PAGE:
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John Rhodes

John Rhodes enlisted in 1939 and underwent his pilot training in England, as well as instructor training. Posted to No. 34 Service Training Flying School (SFTS) Medicine Hat, he arrived in mid-March 1941, barely a month after the school had become operational. In this excerpt from his memoirs entitled "Rhodes Family History," he describes some of his experiences with the people of Medicine Hat.

 

Canadians in general, and Medicine Hatters in particular, were, and still are, a friendly people and did their best to make the newcomers welcome to their town. Being a small place, everyone knew everyone else and there were many social organizations such as the Elks, Moose, Kiwanis and Masonic Lodges, with their Shriner offshoots and lady's circles.

The town had known for a long time that the new airport was to be a training school, but, not unnaturally, expected Royal Canadian Air Force personnel to turn up on the appointed day. The townspeople had a deputation to meet the train and some of the local young ladies were persuaded to come along and join in and to attend a welcome get-to-know-you reception (no alcohol of course) later that day. It turned out—to the young ladies' chagrin—that Englishmen, not Canadians, arrived. They were ground staff, not flyers. They were all (so the story went) shorter than many of the young ladies and spoke in strange dialects, which the Canadian ear could not interpret. The "Belles of the Hat" rapidly lost interest and went home.

Living quarters and mess buildings at Royal Air Force (RAF) Station, Medicine Hat, Alberta. Home of No. 34 Service Flying Training School (SFTS).When, a few weeks later, the aircrew Brylcreme boys arrived, the damage was done and they found the fair sex very thin on the ground. For those of more tender years, it perhaps should be explained that Brylcreme was a supposedly non-greasy hair fixative and the adverts showed either a famous cricketer of that day, Dennis Complon, with his hair slicked down, or a glamorous looking fellow in fighter pilots uniform, scarf and all, standing in a propeller slipstreet with his hair quite unruffled. Those less fortunate members of the Army or Navy who felt that the Royal Air Force (RAF) had more success in "pulling the birds" than they did, from then on sneeringly referred to air crew as "those Brylcreme glamour boys!"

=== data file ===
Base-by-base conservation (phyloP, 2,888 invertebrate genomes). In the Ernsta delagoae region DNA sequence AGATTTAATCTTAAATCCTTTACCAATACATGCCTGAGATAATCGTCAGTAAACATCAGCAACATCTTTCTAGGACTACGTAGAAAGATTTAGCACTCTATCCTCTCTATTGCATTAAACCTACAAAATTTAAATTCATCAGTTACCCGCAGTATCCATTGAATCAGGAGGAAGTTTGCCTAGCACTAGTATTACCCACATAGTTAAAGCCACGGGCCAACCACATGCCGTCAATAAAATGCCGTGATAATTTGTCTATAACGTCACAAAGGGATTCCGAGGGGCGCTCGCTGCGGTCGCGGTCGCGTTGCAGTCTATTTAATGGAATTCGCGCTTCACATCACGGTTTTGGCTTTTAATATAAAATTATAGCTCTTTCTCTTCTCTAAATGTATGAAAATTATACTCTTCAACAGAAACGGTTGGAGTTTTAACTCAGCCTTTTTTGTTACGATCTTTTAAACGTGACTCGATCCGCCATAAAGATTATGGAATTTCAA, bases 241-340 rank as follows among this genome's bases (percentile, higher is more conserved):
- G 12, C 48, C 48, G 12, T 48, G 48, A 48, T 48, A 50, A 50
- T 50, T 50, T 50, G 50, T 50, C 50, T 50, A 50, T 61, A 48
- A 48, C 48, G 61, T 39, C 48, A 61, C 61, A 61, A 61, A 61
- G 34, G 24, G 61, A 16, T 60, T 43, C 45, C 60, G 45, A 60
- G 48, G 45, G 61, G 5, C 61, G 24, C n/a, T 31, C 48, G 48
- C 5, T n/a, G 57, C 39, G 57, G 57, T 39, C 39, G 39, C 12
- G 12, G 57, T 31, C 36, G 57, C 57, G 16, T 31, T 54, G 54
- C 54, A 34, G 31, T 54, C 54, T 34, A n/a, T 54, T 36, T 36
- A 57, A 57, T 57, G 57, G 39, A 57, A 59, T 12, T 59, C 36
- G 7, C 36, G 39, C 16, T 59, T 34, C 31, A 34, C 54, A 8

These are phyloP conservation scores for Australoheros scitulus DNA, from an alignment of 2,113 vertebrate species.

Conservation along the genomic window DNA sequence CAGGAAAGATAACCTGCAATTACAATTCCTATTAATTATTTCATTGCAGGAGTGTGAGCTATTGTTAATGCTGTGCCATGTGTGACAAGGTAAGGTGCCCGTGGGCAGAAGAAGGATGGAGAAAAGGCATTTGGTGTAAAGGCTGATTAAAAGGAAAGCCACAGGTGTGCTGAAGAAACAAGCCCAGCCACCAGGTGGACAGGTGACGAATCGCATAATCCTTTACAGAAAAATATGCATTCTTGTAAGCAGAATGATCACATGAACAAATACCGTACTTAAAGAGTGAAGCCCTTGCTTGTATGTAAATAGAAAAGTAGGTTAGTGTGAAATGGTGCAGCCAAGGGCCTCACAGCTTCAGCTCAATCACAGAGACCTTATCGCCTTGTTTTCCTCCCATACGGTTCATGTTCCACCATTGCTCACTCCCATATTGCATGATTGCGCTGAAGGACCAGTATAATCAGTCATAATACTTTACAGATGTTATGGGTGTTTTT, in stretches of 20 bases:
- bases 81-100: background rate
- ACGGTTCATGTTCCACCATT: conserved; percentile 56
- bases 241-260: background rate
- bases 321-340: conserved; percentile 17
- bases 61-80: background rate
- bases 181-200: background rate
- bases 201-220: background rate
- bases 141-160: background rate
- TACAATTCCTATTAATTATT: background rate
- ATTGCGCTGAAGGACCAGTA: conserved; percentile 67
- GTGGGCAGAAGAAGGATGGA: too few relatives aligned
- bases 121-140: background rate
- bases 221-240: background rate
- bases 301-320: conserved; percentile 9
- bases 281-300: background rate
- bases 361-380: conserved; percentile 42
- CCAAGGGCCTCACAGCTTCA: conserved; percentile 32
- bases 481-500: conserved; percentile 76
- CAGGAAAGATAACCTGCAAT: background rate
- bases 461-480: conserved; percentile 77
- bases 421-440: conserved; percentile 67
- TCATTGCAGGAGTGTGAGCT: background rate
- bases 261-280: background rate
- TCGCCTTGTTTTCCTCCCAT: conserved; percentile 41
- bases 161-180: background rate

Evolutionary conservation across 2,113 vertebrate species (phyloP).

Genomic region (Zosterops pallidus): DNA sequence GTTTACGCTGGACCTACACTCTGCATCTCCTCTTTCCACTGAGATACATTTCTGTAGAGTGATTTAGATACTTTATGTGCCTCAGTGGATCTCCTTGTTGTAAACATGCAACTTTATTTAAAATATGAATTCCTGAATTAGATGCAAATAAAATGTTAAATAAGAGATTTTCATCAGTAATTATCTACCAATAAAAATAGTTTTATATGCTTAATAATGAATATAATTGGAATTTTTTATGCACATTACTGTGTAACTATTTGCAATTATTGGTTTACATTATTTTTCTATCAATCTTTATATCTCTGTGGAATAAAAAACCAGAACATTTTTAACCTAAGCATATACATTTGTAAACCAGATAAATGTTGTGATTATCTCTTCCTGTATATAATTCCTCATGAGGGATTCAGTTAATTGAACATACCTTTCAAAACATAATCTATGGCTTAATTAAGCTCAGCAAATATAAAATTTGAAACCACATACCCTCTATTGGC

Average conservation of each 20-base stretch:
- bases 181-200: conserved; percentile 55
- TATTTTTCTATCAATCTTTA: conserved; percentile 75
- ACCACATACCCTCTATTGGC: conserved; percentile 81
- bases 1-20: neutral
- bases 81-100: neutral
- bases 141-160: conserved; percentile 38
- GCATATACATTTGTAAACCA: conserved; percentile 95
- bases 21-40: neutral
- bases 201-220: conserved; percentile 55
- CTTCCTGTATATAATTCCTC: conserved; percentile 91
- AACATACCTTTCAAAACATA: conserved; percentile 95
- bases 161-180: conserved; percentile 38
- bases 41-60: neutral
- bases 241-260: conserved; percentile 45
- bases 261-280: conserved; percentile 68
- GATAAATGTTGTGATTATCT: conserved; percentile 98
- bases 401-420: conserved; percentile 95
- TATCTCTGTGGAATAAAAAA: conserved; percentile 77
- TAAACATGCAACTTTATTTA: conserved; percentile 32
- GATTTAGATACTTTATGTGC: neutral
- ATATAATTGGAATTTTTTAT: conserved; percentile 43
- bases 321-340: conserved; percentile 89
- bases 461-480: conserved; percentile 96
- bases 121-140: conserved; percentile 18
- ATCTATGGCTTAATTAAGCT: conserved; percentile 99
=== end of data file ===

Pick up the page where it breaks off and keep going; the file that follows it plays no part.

The long journey necessitated a haircut so downtown I went and found a barber's saloon, complete with a 360 degree rotating seat as shown in wild west movies. As there were no other customers, I sat down. In dead silence the overall went around my neck. Snip, snip went the shears. Silence. Snip, snip, snip, snip. Silence. Finally the man spoke. 

"So you're English?" he said in a cold, sibilant tone. 

"Yes," I squeaked, thinking perhaps he was going to give the visitor a free haircut. Snip, snip, snip. 

Suddenly he spun the chair to face the street. "See that grocers over there?"

"Yes," I said. 

"Well I recall a notice in that window saying ‘Man required to sweep floors. Englishmen need not
apply.’" Without further ado he swung the chair back to face the mirror.

Funny, I thought. Better play my cards close to my chest. Could it be that he DOESN'T LIKE ENGLISHMEN?

No. On second thoughts that had to be impossible. Oh well, here goes. "Why?" I squeaked.

"Remittance men of course," he said in a tone, which clearly indicated that not only was I an accursed Englishman, but stupid to boot.

"What's a remittance man?" I asked. That stopped his snipping. He spun the chair to face him and I saw the amazement on his face.

"You really don't know?" he asked.

"No, honestly, I don't." He pondered this for a while and then in a softer tone explained. "A remittance man was one of you English from a wealthy or titled family who had disgraced them, and to save them from prison or from embarrassing the family, they gave them a monthly remittance for so long as they stayed in Canada and never returned to England. The cheques arrived on the first of the month and the Englishmen drank themselves stupid and stayed drunk until the money ran out, then they bummed around looking for work to buy food until the next cheque arrived. They were lazy, useless bums."

"Well," I said, "I've never heard of that before. We are not all like that, you know." By the time he had finished cutting my hair he had become a little more friendly.

John Rhodes eventually returned to Britain, serving on a night intruder squadron, supporting bombers and shooting down V1 flying bombs. He currently resides in Northampton, England.

 

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